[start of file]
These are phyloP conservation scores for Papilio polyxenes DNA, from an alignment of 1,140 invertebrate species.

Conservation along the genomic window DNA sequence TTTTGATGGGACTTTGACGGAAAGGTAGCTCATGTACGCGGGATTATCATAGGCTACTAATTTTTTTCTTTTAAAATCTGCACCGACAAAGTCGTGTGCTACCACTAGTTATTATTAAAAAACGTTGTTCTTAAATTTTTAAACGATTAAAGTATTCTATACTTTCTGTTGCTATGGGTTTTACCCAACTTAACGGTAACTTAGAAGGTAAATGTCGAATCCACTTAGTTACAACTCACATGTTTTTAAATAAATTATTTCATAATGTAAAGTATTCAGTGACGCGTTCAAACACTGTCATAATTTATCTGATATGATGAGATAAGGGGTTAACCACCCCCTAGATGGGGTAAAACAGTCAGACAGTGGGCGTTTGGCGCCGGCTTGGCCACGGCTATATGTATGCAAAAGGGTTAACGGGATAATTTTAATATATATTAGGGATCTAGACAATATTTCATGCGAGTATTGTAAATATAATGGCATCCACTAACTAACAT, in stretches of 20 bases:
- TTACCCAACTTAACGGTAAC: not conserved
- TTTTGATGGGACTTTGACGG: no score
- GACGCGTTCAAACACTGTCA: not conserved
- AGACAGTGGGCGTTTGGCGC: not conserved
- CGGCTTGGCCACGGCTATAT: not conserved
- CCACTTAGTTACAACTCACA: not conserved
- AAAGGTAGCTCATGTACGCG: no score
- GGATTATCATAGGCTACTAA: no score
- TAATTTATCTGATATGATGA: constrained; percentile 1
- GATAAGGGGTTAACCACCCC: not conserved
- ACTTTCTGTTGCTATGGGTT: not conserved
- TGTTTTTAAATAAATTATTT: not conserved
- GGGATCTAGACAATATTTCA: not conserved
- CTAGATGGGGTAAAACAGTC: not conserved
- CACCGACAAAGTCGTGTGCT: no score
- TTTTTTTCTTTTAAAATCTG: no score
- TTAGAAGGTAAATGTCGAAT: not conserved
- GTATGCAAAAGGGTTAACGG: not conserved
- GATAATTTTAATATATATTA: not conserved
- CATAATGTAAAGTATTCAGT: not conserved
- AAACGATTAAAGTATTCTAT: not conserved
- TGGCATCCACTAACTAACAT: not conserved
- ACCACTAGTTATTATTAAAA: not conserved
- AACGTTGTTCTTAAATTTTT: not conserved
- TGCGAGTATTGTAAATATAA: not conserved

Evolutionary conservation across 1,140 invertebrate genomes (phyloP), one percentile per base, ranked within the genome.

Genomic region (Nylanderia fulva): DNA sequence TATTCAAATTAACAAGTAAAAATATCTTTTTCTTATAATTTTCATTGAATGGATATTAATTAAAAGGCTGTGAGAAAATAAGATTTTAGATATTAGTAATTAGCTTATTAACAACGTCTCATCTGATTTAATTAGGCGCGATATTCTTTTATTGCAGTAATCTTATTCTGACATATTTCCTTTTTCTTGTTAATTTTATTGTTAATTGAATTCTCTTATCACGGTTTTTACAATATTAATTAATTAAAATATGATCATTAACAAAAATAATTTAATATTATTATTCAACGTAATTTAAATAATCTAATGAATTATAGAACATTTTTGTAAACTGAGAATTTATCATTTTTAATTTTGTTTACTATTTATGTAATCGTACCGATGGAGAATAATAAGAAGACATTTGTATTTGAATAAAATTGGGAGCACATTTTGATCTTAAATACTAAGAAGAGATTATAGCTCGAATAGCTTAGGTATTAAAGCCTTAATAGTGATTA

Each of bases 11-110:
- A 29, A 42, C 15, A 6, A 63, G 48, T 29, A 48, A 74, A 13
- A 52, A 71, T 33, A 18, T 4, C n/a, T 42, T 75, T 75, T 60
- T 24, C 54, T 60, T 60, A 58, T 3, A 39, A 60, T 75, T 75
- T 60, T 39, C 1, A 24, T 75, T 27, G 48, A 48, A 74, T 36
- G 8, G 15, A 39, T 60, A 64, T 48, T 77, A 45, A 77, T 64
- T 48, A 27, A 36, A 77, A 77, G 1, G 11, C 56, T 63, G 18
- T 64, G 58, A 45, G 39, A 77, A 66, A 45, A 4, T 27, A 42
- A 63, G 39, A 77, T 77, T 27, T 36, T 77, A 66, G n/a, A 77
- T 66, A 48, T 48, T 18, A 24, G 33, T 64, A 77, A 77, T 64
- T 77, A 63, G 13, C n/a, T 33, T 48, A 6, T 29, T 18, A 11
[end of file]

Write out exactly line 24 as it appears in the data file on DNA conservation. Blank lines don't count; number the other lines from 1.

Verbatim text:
- TGGCATCCACTAACTAACAT: not conserved